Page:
COMMENTARY: By Bryan Bruce
I live in Auckland. Last night while driving home around 8pm I passed a small roadside car park with about 10 vehicles in it with people sleeping in them. I doubt they were holiday makers.
A story on today’s RNZ news feed says there are now 29 registered food banks serving the city.
On the news I caught an item about students leaving school early to try and bring some income into the house or look after younger siblings so their parents can work.
I’m sure these issues are not just Auckland problems but are being faced by many communities throughout our country.
Times are going to get tougher before they get better, so what can we do about it?
One solution on offer is the UBI – the universal basic income. I understand the arguments but I am not yet convinced about it. My concern is less about cost than about creating incentive and dignity.
Most people, given the chance, I believe, would rather earn the money to put food on the table than be given handouts.
Great Depression strategy
If we look back to the Great Depression, the strategy that delivered an economic recovery was government-created jobs, particularly through big infrastructure projects such as building schools and houses, improving the railways and tree planting.
It’s what I would call universal job creation (UJC) which would require the government to become far more active in the marketplace.
How would it be initially funded? By doing that thing NZ governments to date have been frightened of doing – run the budget deficit until the economic ship comes right.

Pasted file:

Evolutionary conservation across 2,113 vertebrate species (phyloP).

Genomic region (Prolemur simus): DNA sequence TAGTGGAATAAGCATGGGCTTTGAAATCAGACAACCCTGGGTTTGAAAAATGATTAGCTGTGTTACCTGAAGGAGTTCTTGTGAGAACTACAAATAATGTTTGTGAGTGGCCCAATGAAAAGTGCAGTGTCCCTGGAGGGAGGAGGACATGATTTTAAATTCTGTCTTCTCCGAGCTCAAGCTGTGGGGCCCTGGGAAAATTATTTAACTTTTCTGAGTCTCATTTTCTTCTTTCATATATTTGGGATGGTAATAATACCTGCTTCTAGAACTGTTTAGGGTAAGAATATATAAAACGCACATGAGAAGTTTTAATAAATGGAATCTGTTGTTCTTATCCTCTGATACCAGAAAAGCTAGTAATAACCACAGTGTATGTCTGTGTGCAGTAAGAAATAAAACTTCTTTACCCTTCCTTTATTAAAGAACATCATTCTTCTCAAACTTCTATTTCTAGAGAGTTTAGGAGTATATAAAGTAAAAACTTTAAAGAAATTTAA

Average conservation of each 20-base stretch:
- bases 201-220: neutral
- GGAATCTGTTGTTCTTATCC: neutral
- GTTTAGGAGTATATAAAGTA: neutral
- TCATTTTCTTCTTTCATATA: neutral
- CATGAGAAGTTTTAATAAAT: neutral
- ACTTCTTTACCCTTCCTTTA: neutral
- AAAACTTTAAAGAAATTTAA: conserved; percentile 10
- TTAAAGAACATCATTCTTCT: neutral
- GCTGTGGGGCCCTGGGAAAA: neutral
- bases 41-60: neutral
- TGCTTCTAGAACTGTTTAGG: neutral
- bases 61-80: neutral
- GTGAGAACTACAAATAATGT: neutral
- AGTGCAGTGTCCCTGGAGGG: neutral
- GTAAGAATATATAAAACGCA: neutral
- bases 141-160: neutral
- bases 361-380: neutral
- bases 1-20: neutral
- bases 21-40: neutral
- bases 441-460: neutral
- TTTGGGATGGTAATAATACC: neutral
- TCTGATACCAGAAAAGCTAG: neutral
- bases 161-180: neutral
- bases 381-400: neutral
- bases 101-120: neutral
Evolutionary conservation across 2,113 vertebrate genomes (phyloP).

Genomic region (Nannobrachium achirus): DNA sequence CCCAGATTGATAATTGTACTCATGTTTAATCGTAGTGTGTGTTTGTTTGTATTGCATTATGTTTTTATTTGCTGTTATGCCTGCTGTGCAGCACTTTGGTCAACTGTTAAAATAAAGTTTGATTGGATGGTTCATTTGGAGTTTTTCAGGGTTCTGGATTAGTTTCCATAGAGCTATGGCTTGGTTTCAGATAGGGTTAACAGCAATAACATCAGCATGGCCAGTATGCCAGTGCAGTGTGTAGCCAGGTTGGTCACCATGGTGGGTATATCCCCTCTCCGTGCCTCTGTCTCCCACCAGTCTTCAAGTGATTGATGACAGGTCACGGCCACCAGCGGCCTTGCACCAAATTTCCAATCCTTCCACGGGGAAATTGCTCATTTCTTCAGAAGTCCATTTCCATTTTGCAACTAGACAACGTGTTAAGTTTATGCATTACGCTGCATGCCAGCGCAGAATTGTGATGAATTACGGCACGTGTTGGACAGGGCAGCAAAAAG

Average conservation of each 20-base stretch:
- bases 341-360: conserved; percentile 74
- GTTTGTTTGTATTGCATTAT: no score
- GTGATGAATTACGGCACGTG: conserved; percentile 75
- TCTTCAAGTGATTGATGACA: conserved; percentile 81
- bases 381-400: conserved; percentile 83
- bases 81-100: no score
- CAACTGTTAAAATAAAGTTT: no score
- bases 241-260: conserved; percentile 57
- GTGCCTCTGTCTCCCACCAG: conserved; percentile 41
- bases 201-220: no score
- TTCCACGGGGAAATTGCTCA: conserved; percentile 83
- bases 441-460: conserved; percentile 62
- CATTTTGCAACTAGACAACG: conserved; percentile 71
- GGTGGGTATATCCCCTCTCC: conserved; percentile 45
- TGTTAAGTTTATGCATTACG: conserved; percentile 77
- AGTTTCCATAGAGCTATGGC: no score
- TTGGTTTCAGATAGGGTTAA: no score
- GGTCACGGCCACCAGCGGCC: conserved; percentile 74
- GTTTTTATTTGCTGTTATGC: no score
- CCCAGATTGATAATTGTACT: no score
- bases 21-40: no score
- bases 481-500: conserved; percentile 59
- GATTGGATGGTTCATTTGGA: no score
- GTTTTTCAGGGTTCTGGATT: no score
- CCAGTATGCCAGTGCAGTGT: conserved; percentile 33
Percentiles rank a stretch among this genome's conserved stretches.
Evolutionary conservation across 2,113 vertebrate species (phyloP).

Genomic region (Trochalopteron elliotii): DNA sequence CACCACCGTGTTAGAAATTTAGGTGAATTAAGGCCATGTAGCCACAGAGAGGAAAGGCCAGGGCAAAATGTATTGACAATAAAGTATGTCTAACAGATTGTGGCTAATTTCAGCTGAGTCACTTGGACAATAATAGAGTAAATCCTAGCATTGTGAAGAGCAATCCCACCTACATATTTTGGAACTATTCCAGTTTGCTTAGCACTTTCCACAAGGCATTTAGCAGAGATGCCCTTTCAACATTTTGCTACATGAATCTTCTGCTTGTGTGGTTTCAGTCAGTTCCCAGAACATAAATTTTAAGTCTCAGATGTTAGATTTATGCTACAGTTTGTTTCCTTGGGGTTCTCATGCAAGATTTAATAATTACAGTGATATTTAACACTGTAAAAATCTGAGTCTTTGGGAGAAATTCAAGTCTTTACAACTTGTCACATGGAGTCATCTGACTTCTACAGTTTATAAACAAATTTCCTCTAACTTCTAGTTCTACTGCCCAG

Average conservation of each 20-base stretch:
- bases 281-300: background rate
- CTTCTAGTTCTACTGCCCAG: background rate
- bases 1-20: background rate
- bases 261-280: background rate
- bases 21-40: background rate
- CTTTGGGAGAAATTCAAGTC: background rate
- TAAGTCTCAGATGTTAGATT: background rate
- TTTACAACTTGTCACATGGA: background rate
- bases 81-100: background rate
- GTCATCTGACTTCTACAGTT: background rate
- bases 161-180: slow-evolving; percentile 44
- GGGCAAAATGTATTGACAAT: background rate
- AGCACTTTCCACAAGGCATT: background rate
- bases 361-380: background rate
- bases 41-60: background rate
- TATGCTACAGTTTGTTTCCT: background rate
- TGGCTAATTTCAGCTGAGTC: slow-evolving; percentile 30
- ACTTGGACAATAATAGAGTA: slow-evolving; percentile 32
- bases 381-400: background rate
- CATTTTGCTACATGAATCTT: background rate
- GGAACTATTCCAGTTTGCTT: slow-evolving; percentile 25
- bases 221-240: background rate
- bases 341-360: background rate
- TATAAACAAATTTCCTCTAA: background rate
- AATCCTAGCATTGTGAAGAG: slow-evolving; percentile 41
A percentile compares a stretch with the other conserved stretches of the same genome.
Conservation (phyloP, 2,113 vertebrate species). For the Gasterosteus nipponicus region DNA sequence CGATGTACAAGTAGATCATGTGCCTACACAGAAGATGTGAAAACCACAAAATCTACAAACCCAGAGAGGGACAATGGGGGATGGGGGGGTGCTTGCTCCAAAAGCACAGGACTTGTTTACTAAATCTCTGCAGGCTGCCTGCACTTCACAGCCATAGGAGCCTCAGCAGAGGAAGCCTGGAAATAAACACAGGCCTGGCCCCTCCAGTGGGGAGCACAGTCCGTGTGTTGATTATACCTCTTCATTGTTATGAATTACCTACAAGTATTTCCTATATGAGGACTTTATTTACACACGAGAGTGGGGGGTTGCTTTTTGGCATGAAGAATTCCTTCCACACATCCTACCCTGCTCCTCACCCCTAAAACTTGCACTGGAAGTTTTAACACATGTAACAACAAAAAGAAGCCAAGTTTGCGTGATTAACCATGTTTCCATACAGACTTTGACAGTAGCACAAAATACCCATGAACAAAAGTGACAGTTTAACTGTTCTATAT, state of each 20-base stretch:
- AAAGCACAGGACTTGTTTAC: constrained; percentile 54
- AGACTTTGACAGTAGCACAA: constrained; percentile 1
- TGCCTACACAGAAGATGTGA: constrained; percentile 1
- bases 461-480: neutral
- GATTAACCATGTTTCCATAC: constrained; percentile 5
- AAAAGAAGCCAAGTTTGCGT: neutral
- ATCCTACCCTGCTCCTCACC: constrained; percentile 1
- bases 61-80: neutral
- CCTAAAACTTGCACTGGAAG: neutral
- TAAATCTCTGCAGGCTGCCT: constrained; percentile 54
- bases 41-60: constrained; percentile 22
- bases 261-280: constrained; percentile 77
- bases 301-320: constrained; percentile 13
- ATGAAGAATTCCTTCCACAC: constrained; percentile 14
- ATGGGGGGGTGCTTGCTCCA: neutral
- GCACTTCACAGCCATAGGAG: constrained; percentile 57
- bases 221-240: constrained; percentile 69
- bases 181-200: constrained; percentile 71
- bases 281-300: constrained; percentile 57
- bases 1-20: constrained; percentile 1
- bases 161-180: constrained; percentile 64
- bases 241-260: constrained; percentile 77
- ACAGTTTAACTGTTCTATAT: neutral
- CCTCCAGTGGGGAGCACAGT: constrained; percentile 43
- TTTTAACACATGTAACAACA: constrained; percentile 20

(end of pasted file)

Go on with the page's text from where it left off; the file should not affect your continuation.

Why would you do that?
Because one person’s spending is another person’s income and you can’t spend if you have no income.
By the government creating jobs it stimulates the economy in a way that is more positive for our society than handouts because long term things get made.
I’d also take this crisis moment to redefine what we mean by a “job”.
Neoliberal model failure
For far too long we have accepted the neoliberal model which insists that, for example, mothers put their children in care while they get a job to earn money.
It could well be part of a universal job creation scheme that bringing up children or caring for a disabled or perhaps elderly relatives is considered a “job” for which people are paid a living wage.
There could be work making community food gardens, paying people to develop free computer software or to be musicians and artists for example.
Before I sign off for today I should just mention that the National Party posters I see around my neighbourhood do feature the word “jobs” but the what they propose to do is neoliberal.
Give tax breaks to the well off and it will trickle down to creating lowly paid jobs for the not-so-well-off.
The post-covid economy is going to be very different. The marketplace will not fix our increasing poverty issue. Deficit funding of jobs, the Great Depression taught us, certainly would.
An Australian economist who has written quite a bit about government job creation is Bill Mitchell and you can find a useful article about him and his job guarantee idea here.
Bryan Bruce is an independent filmmaker and journalist. The Pacific Media Centre is publishing a series of occasional commentaries by him during the NZ election campaign.
Article by AsiaPacificReport.nz